There is a good chance that most of your greatest fears about yourself are quite true. But be certain that they are entirely insignificant in the face of God’s vast, unending grace.

Christmas and Tradition

When I was growing up, Christmas meant Grandma’s. It meant long hours in the car stuffed with puffy coats, reading Dickens’ Christmas Carol aloud stave by stave, and then arriving in Missouri to cousins and orange balls and running fast on carpet in sock feet. Christmas meant crowded rooms and couches and beds. It meant all twenty-some of us choosing a favorite carol in order from oldest to youngest while siblings switched off at the piano. It meant sitting hip-to-hip with contented joy. I was in awe of those Christmases, so in awe that they sometimes made me forget myself.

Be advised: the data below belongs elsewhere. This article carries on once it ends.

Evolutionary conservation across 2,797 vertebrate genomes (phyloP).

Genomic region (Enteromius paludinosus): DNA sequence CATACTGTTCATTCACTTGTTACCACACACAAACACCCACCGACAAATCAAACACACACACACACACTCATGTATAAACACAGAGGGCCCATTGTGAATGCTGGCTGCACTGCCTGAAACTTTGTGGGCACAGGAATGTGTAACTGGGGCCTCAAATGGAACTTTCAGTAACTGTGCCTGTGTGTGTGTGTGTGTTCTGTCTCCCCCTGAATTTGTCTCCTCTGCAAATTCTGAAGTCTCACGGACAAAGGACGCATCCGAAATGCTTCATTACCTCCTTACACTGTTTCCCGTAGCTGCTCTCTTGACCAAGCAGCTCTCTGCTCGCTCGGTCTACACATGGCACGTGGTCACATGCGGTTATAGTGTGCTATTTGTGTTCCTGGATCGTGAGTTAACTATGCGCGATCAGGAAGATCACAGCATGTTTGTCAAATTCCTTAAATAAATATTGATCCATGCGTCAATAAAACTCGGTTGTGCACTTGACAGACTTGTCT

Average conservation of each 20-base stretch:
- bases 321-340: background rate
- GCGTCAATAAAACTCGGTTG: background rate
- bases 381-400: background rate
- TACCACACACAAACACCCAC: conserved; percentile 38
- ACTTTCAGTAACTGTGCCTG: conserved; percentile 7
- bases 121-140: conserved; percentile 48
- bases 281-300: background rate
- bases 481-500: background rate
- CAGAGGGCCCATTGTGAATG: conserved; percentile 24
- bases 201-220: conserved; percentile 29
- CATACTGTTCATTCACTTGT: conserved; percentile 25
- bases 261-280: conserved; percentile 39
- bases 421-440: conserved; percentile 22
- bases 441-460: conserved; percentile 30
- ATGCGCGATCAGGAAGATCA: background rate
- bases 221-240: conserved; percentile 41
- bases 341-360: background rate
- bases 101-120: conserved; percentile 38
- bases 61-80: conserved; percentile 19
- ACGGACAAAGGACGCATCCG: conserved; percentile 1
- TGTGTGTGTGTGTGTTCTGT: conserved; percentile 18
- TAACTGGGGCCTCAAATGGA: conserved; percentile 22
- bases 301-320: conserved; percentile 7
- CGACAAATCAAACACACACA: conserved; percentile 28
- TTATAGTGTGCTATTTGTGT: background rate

But I am grown now, and no Christmas will ever be the same. My grandparents have been gone for over a year and the house is sold. The place we went is no longer ours and the faces which used to await our arrival have been buried. The things which made me love Christmas so seem to have vanished. So it is tempting to me to spend the holiday mourning the traditions and the stability that are lost. This time of year, I want nothing more than to run back to the comforts of childhood or even adolescence, to revel in the reliable beauty of those Christmas customs.